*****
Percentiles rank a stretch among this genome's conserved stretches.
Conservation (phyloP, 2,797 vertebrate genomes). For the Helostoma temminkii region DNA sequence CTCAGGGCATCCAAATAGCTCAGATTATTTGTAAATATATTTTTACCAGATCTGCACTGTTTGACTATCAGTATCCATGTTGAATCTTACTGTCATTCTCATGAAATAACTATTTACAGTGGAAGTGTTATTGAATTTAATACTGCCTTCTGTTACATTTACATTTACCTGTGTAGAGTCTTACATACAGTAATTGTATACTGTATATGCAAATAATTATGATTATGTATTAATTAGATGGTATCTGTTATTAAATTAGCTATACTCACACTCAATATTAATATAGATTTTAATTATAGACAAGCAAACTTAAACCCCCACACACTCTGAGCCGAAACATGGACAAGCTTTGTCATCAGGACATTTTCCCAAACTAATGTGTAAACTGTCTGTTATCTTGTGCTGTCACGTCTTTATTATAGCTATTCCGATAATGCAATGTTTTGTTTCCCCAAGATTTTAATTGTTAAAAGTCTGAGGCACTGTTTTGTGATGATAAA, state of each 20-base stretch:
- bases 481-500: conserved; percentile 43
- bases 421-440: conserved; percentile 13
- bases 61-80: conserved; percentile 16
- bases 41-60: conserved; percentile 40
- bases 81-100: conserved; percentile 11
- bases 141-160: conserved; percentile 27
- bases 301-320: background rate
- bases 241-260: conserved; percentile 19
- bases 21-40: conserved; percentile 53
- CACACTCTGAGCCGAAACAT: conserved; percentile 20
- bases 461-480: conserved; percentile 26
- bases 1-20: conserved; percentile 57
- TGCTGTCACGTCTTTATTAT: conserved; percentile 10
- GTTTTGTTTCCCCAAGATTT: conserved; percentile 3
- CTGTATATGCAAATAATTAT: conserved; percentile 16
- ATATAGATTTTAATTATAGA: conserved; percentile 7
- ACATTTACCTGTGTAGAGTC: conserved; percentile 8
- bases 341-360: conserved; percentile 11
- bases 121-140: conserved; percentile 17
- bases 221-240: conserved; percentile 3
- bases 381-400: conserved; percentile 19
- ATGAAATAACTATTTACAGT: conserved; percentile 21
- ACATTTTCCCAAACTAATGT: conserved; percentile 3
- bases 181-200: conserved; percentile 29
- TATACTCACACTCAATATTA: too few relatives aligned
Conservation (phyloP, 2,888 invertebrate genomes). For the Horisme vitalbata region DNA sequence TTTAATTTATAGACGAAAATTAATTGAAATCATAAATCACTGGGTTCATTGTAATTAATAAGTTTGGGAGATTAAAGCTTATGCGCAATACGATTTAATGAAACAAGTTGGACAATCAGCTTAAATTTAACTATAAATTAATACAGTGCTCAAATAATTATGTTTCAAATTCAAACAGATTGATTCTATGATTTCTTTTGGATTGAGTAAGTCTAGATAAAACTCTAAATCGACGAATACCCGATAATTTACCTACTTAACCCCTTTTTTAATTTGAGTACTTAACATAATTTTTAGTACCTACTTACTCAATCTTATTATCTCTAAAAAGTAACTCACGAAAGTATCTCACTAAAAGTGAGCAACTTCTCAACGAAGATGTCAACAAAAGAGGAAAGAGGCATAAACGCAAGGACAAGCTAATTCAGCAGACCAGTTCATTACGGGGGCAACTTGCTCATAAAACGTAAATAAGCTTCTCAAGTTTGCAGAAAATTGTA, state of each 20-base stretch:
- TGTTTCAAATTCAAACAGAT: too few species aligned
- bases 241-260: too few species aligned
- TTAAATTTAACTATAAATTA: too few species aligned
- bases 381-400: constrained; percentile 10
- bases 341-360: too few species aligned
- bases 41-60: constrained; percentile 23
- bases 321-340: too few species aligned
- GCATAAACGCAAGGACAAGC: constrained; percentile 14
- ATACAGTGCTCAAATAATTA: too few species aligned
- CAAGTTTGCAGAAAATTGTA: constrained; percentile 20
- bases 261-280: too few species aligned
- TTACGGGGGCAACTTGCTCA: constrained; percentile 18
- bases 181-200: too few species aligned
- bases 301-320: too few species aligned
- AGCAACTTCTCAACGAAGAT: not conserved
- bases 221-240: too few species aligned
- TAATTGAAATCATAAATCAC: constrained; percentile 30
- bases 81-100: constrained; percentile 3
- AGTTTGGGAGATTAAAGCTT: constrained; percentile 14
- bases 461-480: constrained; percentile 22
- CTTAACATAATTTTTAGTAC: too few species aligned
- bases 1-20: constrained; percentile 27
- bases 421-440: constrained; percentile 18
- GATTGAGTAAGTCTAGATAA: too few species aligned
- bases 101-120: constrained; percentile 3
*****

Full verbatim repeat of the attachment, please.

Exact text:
Percentiles rank a stretch among this genome's conserved stretches.
Conservation (phyloP, 2,797 vertebrate genomes). For the Helostoma temminkii region DNA sequence CTCAGGGCATCCAAATAGCTCAGATTATTTGTAAATATATTTTTACCAGATCTGCACTGTTTGACTATCAGTATCCATGTTGAATCTTACTGTCATTCTCATGAAATAACTATTTACAGTGGAAGTGTTATTGAATTTAATACTGCCTTCTGTTACATTTACATTTACCTGTGTAGAGTCTTACATACAGTAATTGTATACTGTATATGCAAATAATTATGATTATGTATTAATTAGATGGTATCTGTTATTAAATTAGCTATACTCACACTCAATATTAATATAGATTTTAATTATAGACAAGCAAACTTAAACCCCCACACACTCTGAGCCGAAACATGGACAAGCTTTGTCATCAGGACATTTTCCCAAACTAATGTGTAAACTGTCTGTTATCTTGTGCTGTCACGTCTTTATTATAGCTATTCCGATAATGCAATGTTTTGTTTCCCCAAGATTTTAATTGTTAAAAGTCTGAGGCACTGTTTTGTGATGATAAA, state of each 20-base stretch:
- bases 481-500: conserved; percentile 43
- bases 421-440: conserved; percentile 13
- bases 61-80: conserved; percentile 16
- bases 41-60: conserved; percentile 40
- bases 81-100: conserved; percentile 11
- bases 141-160: conserved; percentile 27
- bases 301-320: background rate
- bases 241-260: conserved; percentile 19
- bases 21-40: conserved; percentile 53
- CACACTCTGAGCCGAAACAT: conserved; percentile 20
- bases 461-480: conserved; percentile 26
- bases 1-20: conserved; percentile 57
- TGCTGTCACGTCTTTATTAT: conserved; percentile 10
- GTTTTGTTTCCCCAAGATTT: conserved; percentile 3
- CTGTATATGCAAATAATTAT: conserved; percentile 16
- ATATAGATTTTAATTATAGA: conserved; percentile 7
- ACATTTACCTGTGTAGAGTC: conserved; percentile 8
- bases 341-360: conserved; percentile 11
- bases 121-140: conserved; percentile 17
- bases 221-240: conserved; percentile 3
- bases 381-400: conserved; percentile 19
- ATGAAATAACTATTTACAGT: conserved; percentile 21
- ACATTTTCCCAAACTAATGT: conserved; percentile 3
- bases 181-200: conserved; percentile 29
- TATACTCACACTCAATATTA: too few relatives aligned
Conservation (phyloP, 2,888 invertebrate genomes). For the Horisme vitalbata region DNA sequence TTTAATTTATAGACGAAAATTAATTGAAATCATAAATCACTGGGTTCATTGTAATTAATAAGTTTGGGAGATTAAAGCTTATGCGCAATACGATTTAATGAAACAAGTTGGACAATCAGCTTAAATTTAACTATAAATTAATACAGTGCTCAAATAATTATGTTTCAAATTCAAACAGATTGATTCTATGATTTCTTTTGGATTGAGTAAGTCTAGATAAAACTCTAAATCGACGAATACCCGATAATTTACCTACTTAACCCCTTTTTTAATTTGAGTACTTAACATAATTTTTAGTACCTACTTACTCAATCTTATTATCTCTAAAAAGTAACTCACGAAAGTATCTCACTAAAAGTGAGCAACTTCTCAACGAAGATGTCAACAAAAGAGGAAAGAGGCATAAACGCAAGGACAAGCTAATTCAGCAGACCAGTTCATTACGGGGGCAACTTGCTCATAAAACGTAAATAAGCTTCTCAAGTTTGCAGAAAATTGTA, state of each 20-base stretch:
- TGTTTCAAATTCAAACAGAT: too few species aligned
- bases 241-260: too few species aligned
- TTAAATTTAACTATAAATTA: too few species aligned
- bases 381-400: constrained; percentile 10
- bases 341-360: too few species aligned
- bases 41-60: constrained; percentile 23
- bases 321-340: too few species aligned
- GCATAAACGCAAGGACAAGC: constrained; percentile 14
- ATACAGTGCTCAAATAATTA: too few species aligned
- CAAGTTTGCAGAAAATTGTA: constrained; percentile 20
- bases 261-280: too few species aligned
- TTACGGGGGCAACTTGCTCA: constrained; percentile 18
- bases 181-200: too few species aligned
- bases 301-320: too few species aligned
- AGCAACTTCTCAACGAAGAT: not conserved
- bases 221-240: too few species aligned
- TAATTGAAATCATAAATCAC: constrained; percentile 30
- bases 81-100: constrained; percentile 3
- AGTTTGGGAGATTAAAGCTT: constrained; percentile 14
- bases 461-480: constrained; percentile 22
- CTTAACATAATTTTTAGTAC: too few species aligned
- bases 1-20: constrained; percentile 27
- bases 421-440: constrained; percentile 18
- GATTGAGTAAGTCTAGATAA: too few species aligned
- bases 101-120: constrained; percentile 3